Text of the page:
RN minehunters have been used as patrol vessels. If they are not replaced and the River 2s are permanently based overseas, protection of UK coastline and territorial waters will become even more feeble than it is now.
Fine to have global ambition if and only if home territory is properly defended.


My guess is that most of the B2 Rivers will be supplanted by T31’s as forward-deployed assets, and returned to UK waters to replace the B1’s. Ideally, long term I’d like to see something like the Venari-85 to replace the B2 Rivers as patrol ships and to act as minehunter motherships, maybe 6-8 in total.


Ermmm ? What ? theT31’s are being built to keep the numbers up not in addition to the 13 T23’s , ( OK 9 now) How does the Maths add up in all that ? T32 is still an unknown and as far as I can tell the River 2’s were built because they were needed.

Tim Hirst

No, the B2 Rivers were built as HMG had a contract to provide a minimum amount of work each year for the BAe yards on the Clyde. At the time there was no agreement in prospect on the exact scope and cost of the T26. The B2’s were a quickly available design that could be used to fulfil the contract.


I think you’re right- the plan to forward deploy T31 was mentioned in one of the recent defence papers.
I too like the look of Venari which could cover other roles as well. The Dutch/. Belgian mothership is bigger and the 12 vessels plus equipment are reported to cost€2b.
Whilst I see the advantage mentioned in the article of frigates being able to host remote minehunter boats on occasion, relying mainly on such scarce ships for routine minehunting seems wrong.

Glass Half Full

I suggest another way to look at it is that we have options. We might use a frigate as a mothership, say off a hostile coast or in a hostile region where shore based attack or FIAC are a threat. But we might also deploy off a civilian ship or RFA ship where there isn’t that threat, say around the coast of the UK. We tailor our solution for what is required, with most peace time roles not requiring a frigate.

For me ships like our current MCMV, the Venari and the Dutch-Belgian ships are neither one thing nor the other. They carry the expense of a warship but have no anti-air capability and only a single 30/40mm gun to give them very expensive (and slow) OPV functionality, if used in that role. So they are either more than is required or significantly less.


I agree, autonomous MCM systems can give RN considerable flexibility, and are better in some respects than dedicated vessels.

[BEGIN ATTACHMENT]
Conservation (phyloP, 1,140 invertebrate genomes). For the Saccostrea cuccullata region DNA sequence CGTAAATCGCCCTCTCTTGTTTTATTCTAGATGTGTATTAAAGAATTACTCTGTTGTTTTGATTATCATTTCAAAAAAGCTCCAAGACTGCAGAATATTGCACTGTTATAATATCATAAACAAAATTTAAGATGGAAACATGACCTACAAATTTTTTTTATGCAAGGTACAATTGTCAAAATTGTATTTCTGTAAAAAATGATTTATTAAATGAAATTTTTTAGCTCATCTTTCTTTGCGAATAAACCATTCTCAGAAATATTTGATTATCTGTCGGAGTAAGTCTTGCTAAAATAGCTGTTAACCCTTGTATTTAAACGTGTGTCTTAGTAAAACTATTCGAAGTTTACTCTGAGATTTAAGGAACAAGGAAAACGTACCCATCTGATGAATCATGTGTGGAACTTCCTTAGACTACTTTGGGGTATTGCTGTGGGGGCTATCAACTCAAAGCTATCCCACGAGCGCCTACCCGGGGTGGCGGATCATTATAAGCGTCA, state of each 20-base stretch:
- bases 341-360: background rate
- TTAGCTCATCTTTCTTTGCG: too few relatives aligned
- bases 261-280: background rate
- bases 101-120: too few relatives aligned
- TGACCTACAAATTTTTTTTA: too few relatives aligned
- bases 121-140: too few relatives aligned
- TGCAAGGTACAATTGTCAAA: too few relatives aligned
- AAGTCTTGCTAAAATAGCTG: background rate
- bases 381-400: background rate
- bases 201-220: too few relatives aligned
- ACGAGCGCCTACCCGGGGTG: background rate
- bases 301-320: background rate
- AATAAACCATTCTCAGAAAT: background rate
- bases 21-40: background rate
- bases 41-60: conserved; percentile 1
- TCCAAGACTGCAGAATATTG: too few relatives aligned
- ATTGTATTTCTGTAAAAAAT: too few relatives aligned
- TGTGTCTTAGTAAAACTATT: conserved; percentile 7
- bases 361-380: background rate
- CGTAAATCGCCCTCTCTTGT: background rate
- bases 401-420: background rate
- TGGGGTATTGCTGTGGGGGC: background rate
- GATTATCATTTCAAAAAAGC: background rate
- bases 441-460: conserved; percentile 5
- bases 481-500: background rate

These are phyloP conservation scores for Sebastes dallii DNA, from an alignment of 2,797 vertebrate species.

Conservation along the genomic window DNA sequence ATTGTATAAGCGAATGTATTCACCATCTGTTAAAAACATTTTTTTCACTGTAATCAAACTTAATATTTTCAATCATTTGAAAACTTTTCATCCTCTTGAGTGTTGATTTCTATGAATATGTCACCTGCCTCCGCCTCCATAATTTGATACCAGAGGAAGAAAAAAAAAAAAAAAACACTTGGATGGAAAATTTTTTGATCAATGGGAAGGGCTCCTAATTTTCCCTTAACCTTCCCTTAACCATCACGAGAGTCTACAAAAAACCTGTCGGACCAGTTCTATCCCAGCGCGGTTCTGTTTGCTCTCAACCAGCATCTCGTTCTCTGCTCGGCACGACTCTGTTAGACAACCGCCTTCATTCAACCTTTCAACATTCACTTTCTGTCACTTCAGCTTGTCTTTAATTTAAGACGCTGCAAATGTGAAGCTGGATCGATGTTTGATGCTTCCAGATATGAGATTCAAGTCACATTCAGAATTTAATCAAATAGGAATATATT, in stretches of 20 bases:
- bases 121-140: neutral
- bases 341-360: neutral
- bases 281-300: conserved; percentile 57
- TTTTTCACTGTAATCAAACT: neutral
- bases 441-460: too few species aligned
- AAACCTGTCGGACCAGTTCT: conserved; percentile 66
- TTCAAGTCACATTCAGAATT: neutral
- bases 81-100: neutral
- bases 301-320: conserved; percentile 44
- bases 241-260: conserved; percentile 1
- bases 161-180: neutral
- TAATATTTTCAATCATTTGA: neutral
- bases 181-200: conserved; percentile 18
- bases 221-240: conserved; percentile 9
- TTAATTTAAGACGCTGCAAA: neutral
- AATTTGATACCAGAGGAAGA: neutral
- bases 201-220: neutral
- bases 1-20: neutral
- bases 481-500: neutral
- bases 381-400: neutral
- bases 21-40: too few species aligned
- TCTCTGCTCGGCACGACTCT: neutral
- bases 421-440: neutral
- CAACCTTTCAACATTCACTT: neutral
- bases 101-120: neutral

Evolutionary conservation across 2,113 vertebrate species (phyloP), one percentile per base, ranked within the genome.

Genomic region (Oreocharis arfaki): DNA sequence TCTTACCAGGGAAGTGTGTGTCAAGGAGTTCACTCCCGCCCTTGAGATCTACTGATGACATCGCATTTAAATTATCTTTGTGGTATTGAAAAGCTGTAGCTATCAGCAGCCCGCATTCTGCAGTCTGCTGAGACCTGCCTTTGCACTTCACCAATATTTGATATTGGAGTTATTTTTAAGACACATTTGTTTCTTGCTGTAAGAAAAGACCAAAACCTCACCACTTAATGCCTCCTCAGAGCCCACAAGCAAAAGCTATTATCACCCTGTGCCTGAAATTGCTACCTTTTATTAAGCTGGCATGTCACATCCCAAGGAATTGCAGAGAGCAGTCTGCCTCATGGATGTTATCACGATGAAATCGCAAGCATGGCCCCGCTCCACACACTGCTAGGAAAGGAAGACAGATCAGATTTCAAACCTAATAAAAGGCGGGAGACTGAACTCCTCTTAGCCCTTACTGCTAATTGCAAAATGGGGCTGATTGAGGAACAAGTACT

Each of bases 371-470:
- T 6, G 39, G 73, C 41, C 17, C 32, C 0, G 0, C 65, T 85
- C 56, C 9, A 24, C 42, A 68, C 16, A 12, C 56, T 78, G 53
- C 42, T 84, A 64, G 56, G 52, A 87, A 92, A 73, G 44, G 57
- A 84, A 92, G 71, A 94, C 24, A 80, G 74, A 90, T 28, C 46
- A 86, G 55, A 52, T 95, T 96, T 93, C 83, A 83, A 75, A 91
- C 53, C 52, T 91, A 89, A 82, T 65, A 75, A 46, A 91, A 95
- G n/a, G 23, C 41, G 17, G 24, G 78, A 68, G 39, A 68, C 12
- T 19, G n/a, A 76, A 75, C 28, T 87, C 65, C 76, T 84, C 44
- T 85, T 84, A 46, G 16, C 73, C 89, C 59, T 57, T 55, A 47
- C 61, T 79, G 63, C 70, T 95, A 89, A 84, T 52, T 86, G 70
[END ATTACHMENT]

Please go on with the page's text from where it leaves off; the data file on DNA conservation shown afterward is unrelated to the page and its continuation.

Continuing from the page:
MCMV already get deployed alongside a T23 and/or RFA where required due to threat level, or for support. So putting MCM capability on the escort vessel(s) using autonomous kits doesn’t really diminish availability in these circumstances – Kits could be airlifted, or sent by civilian cargo, to forward deployed RN & RFA vessels, which allows rapid MCM deployment and/or reduced transit costs.

And like you said civilian vessels (of which there are plenty available) can be used in less demanding situations. For benign costal application, I guess kits could also be deployed from onshore, using trucks etc. which is obviously much cheaper than any kind of ship.

It is arguably a compromise, in that it appears RN are using the crew numbers and budget savings from retiring the dedicated MCM fleet, to bolster escort fleet numbers, but that seems to me like a reasonable decision. Whatever form and spec T32 takes, it will surely be a much more versatile asset – multi role, faster, better armed, and able to operate globally with much less support – vs the Hunts/Sandowns.

One of the challenges IMO will be reorganizing MCM specialists into teams that can be deployed with their autonomous kits, without being tied to a particular vessel, and for these teams to be able to work cohesively with different vessel crews as required. This will require good people skills, and a very different mindset for MCM specialists, who currently work in small, close knit crews, on the MCMV.

Glass Half Full

Agreed. Your last point is a valid one though.

I also see additional opportunities with MCM as a deployable team. It may allow the RN to complement full time RN teams with teams from the reserves. Training of reserve teams might be rotated through a single civilian vessel or even predominantly land based, no need to tie up more vessels, or worse, tie up a naval vessel. Greatly reduced requirement to insert reserves into a full time crew to get training and experience. As long as we have enough of the kits then we could rapidly scale up MCM capability using reserves this way, basing them on STUFT or OPVs. This could provide significantly greater MCM capability and flexibility than we have now.